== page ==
The Canterbury Tales: The Reeve's Tale
by Geoffrey Chaucer
The Canterbury Tales: The Reeve's Tale Cunning and Cleverness Quotes
How we cite our quotes: Citations follow this format: (Line). We used the line numbering found on Librarius's online edition.
'Of al hir art ne counte I noght a tare.'
"Art" here refers to book-learning, and again, the miller is declaring it valueless. A "tare" is a kind of weed, considered worthless.
He seyde, 'I trowe the clerkes were aferd
Yet kan a millere make a clerkes berd,
For al his art; now lat hem goon hir weye!'
(241 – 243)
Symkyn declares that his clever ruse proves that a miller can "make a clerkes beard," or trick a clerk, demonstrating that he views this conflict to be one between millers and clerks, rather than just between him and these particular clerks.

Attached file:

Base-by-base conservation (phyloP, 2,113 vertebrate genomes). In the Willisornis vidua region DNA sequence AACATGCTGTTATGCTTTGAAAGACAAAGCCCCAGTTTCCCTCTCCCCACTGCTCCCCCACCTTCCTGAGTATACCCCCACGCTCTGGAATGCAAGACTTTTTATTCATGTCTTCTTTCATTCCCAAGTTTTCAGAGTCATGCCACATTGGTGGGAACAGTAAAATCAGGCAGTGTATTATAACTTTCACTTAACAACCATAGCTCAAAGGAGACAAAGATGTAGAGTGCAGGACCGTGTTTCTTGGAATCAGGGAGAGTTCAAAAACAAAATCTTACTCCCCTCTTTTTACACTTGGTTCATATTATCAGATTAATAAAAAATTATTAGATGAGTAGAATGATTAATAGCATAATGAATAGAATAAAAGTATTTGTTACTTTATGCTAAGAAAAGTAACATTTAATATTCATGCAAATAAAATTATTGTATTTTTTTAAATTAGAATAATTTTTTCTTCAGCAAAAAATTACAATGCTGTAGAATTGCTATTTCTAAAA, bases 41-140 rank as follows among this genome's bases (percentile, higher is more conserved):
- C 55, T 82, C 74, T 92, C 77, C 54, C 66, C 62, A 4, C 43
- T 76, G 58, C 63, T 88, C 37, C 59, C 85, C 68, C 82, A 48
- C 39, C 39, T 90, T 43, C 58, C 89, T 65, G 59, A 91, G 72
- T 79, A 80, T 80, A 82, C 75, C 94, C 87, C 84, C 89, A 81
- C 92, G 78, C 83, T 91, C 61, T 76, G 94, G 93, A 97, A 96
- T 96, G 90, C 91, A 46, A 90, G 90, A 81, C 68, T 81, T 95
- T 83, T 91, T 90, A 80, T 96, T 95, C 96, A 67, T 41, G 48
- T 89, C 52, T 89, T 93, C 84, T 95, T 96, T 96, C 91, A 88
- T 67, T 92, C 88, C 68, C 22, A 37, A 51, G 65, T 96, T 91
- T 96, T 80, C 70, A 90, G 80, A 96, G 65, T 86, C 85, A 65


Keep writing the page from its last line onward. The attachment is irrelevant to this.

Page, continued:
'Alas,' quod John, 'the day that I was born!
Now are we dryve til hethyng and til scorn.
Our corn is stoln, men wil us fooles calle,
Bathe the wardeyn and oure felawes alle,
And namely the miller, weylawey!'
(255 – 259)
John basically admits here that he does view his ability to prevent Symkyn from cheating him as somehow indicative of his intelligence. Now that Symkyn has cheated them, he fears that his school friends and the warden will call him a fool. What hurts the most, however, is that the miller will call him a fool.